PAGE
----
2014 Clio Cloud Conference
Not only is social media a valuable marketing tool, but it also has key implications within the legal process. Find out more about the ethics of using social media and technology in your modern practice.
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Dykstra, Josiah. “Chapter 7: Seizing Electronic Evidence from Cloud Computing Environments.” Cybercrime and Cloud Forensics: Applications for Investigation Processes. 2013.
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Strutin, Ken. “Social Media and the Vanishing Points of Ethical and Constitutional Boundaries.” Pace Law Review Vol. 31#1 (2011): 228-290.
Waters, Nicole L. and Hannaford-Agor, Paula. Jurors 24/7: the Impact of New Media on Jurors, Public Perceptions of the Jury System, and the American Criminal Justice System. (NCSC 2012).
Sam Glover of Lawyerist provided this review:
I’m in Chicago at the Clio Cloud Conference right now, and I just listened to Omar Ha-Redeye talk about social media. What was different about his talk is that most of the time when you hear about social media at a conference, it is about marketing. Ha-Redeye was talking more about the impact of social media on the way lawyers do their jobs.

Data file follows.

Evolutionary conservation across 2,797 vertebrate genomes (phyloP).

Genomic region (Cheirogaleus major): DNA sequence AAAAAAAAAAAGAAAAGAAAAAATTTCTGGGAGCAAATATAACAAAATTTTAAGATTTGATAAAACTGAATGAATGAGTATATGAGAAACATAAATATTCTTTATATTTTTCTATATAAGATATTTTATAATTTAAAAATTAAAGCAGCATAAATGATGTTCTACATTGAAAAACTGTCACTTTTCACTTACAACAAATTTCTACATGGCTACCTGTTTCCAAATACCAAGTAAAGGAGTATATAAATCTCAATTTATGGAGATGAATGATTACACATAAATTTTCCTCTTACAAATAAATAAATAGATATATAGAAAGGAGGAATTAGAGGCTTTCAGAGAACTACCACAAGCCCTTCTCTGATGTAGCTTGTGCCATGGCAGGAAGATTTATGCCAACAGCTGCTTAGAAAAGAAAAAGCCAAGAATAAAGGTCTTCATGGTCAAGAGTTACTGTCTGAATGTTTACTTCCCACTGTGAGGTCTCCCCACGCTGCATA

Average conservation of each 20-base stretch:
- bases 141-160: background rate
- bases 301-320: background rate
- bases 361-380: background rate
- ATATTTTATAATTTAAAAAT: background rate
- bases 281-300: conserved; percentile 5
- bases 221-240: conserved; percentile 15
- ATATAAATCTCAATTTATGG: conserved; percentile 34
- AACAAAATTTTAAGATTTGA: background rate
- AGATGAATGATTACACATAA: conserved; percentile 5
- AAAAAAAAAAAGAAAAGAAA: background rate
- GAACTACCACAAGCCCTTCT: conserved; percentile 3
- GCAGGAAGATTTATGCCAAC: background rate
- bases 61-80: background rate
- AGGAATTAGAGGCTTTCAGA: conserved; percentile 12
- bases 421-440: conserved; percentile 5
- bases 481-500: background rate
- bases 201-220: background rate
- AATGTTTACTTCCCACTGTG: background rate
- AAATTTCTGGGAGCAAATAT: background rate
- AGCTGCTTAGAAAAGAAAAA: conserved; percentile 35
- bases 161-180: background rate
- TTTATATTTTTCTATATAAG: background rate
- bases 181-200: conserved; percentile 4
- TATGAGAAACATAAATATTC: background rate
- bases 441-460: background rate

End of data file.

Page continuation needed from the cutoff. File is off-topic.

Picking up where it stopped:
After all, even if you don’t use social media, your clients do. Facebook and Twitter and Instagram are primary communication platforms for most people. But as Ha-Redeye pointed out, if you have never used them, how can you advise your clients about them?
You could obviously explain to a client the risks of sending a postcard versus a letter in an envelope. Could you do the same for email? What about Facebook messages?
Because you need to. If you litigate, those things are evidence (someone should have told George Zimmerman’s prosecutor). If you do transactional work, the security risks are significant.
Sure, you might be able to get clients on social media, but the most important reason you should use social media is that social media is what your clients use to communicate. That means you need to know how it works.